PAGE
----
A Brief History
Dr. John Perkins personifies the integration of Christianity and Social Justice. For over a decade, at UYWI’s National Conferences, we benefited from John’s beautiful, intertwined teachings on issues of racial reconciliation, leadership, and community development.
Perkins, born into a family of sharecroppers, understands the struggle seen throughout Black history. In the 1930s, economic opportunities for African-Americans were slim. In fact, Dr. Perkins was forced to leave school with a third-grade education and prepare for a future in manual labor. At that time, African-American children were only expected to acquire the amount of education sufficient for them to do manual work, such as basic mathematical and reading skills.
John Perkins Childhood Family Photo. Courtesy of the JVMPF.org
Despite the odds stacked against him, Perkins grew up to be a powerful activist. He organized African-American voter registration in 1965 and led the struggle for the desegregation of Simpson County schools in 1967. Because of his fight, two of his children were among the first African Americans to enter all-white public high school.
John Perkins Family Photo. Courtesy of the JVMPF.org
By the late 1960s, Perkins became a voice of political and social justice in his hometown by organizing African-American voter registration. Perkins faced much opposition during the civil rights movement, oftentimes with heavy violence.
Despite his own experienced trauma with slavery, segregation, and police brutality, Perkins allowed God to take him through an emotional healing process that gave him the resilience to continue his mission of riding through Mississippi and its evils of racism. Through this determination and commitment to the teachings of Jesus, Perkins developed several programs, including the John M. Perkins Foundation for Reconciliation & Development in Jackson, Mississippi. This organization’s vision is to “See generations of global urban leaders, organizations, and institutions engaging the culture and changing the world by modeling reconciliation and contributing to community health and wholeness.”
As an Urban Youth Worker growing up under Perkins’ indirect leadership, by listening to his teachings, attending his events, and reading his latest book “Dream With Me,” I have benefited greatly. Perkins has challenged me to not only live out MLK’s dream of “Liberty and Justice for All,” but also God’s dream. As I’m writing this, I’m reminded of Chance The Rapper’s verse in “UltraLight Beam” The lyrics that hit me are:
“I’m tryna keep my faith / We on an ultralight beam / We on an ultralight beam / This is a God dream / This is a God dream / This is everything / This is everything / Deliver us serenity / Deliver us peace / Deliver us loving / We know we need it / You know we need it…”
I often ask myself, how was it possible that men like MLK and Perkins were able to keep their faith after experiencing so much trauma, loss, and hatred in their respective lives? How did they keep dreaming the dream of inclusion for all people, even though people hurt them tremendously?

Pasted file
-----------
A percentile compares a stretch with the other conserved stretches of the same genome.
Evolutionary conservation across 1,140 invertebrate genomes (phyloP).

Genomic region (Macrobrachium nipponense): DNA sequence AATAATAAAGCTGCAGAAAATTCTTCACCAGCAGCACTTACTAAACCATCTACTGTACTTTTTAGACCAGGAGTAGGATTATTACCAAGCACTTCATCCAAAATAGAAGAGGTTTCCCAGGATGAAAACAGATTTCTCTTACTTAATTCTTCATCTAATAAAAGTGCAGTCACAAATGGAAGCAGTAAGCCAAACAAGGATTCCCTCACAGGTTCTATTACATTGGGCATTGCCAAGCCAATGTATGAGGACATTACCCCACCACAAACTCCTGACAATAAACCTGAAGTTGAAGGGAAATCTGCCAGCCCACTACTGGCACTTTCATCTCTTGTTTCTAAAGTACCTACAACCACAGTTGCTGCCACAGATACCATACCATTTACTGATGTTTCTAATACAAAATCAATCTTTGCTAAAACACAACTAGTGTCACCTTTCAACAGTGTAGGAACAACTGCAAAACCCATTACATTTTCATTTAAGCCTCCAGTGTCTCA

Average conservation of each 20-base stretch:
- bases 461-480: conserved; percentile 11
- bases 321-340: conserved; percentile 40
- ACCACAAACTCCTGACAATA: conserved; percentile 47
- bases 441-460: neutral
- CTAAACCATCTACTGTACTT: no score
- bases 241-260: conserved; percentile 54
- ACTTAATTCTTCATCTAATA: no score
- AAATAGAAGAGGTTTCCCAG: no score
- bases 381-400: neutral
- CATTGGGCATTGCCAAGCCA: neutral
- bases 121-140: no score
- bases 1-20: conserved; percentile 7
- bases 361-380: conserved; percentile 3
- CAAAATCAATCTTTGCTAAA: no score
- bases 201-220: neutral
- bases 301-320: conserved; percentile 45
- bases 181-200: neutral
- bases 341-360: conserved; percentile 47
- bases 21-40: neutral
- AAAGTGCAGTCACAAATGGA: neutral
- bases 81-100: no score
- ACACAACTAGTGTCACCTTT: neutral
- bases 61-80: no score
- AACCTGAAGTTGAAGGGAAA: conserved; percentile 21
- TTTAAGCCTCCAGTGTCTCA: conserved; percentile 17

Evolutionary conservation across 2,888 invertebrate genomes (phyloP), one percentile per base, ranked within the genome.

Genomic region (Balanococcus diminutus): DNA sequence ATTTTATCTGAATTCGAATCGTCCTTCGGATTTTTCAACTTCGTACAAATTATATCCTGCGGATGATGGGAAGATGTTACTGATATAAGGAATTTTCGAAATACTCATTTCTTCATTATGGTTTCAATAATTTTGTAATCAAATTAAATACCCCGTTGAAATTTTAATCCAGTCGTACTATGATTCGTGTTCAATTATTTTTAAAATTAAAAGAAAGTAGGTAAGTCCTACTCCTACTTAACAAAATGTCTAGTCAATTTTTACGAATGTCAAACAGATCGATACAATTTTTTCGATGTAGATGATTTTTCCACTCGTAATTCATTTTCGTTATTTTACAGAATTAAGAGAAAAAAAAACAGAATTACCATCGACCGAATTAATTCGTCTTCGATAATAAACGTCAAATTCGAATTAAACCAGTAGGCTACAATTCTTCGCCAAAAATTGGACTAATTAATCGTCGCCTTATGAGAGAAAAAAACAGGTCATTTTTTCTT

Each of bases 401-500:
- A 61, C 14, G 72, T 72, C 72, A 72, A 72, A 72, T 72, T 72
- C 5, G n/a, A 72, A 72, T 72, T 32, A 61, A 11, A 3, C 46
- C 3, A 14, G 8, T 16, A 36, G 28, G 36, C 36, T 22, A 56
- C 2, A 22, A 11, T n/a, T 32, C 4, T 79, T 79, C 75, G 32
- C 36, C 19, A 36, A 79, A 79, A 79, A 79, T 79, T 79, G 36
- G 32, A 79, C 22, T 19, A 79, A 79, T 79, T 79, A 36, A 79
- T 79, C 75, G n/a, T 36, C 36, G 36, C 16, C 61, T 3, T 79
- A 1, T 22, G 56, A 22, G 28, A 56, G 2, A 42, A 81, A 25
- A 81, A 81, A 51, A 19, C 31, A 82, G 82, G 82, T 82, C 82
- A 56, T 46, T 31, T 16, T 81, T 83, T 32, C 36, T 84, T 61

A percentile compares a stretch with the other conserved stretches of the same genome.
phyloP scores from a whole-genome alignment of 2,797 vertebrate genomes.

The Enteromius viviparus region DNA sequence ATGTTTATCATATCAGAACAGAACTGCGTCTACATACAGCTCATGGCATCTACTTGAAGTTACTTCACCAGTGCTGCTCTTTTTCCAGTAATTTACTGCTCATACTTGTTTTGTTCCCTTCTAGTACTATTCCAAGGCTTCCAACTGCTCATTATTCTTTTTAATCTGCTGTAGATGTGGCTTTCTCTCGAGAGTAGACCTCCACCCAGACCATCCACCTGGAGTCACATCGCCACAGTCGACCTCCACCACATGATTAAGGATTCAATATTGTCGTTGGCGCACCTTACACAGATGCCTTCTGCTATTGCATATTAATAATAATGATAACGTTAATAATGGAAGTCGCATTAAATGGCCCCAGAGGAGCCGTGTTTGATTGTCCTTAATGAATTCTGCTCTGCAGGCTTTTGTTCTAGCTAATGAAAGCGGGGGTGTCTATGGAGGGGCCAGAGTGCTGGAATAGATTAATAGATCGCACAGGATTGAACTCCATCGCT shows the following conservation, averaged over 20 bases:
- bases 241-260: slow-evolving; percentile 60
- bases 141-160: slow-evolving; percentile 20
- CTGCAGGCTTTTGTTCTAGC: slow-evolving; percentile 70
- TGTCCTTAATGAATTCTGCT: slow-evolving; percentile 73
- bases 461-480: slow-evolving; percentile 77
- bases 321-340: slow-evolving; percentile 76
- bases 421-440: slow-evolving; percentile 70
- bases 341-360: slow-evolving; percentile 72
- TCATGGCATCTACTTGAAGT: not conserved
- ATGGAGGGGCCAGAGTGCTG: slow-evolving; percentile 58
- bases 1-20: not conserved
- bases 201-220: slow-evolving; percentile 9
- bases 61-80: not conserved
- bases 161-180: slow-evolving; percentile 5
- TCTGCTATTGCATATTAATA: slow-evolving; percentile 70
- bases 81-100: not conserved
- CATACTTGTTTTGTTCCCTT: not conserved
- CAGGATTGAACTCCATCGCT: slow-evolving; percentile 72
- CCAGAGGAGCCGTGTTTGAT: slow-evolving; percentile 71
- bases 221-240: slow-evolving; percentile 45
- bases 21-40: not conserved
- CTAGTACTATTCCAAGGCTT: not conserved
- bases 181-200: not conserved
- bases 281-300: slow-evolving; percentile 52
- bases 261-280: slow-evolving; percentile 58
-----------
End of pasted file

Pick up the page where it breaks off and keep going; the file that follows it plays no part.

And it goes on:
Maybe because it’s not a human being’s dream but God’s dream.
Perkins confirms this, as he points me to the Bible. In the last chapter of his book “Dream With Me,” Perkins beautifully reinforces Acts 17:26:
“He made from one blood all nations who live on the earth. He set the times and places where they should live. One blood, one race… the human race. The one race that the blood of Christ died to reconcile. Reconcile ALL people to God and to one another.”
John further explains, “race, as we know it today, is mostly a social theory that was devised and refined over the centuries to serve the economic and religious goals of a majority culture, first in European territory, then later in America.” Our job, then, is to discern ways the American church has ‘color-coded’ Christianity on the basis of the myth of ‘race’ and allowed cultural prejudices to creep into our understanding of the Bible.”
John is calling us to discern the wrongs, seek justice, then craft a new way forward, rooted in the ultimate goal—love.
If John can still dream, even after losing a brother to cold-blooded police brutality, after “living” as a slave in Mississippi, after being forbidden to vote, after years of being forced to drink from a negro fountain, and even after giving 90 years of his life to painting this picture of liberty and justice with small returns, maybe I need to step up my resilience as a leader.
Perkins spent his life modeling what urban ministry should look like. This perspective has and will continue to change the trajectory for generations of scholars, on-the-ground workers, and missionaries in areas such as race relations, reconciliation, equity, and community development.
It is for all of the reasons above, UYWI honors Dr. John Perkins for how he committed his life to Christ and led his community, this generation, and our nation through spiritual, political, and social reformation.
Thank you Dr. Perkins, we will continue to dream with you.
We see the ultralight beam you are shining, and we believe it’s a God Dream.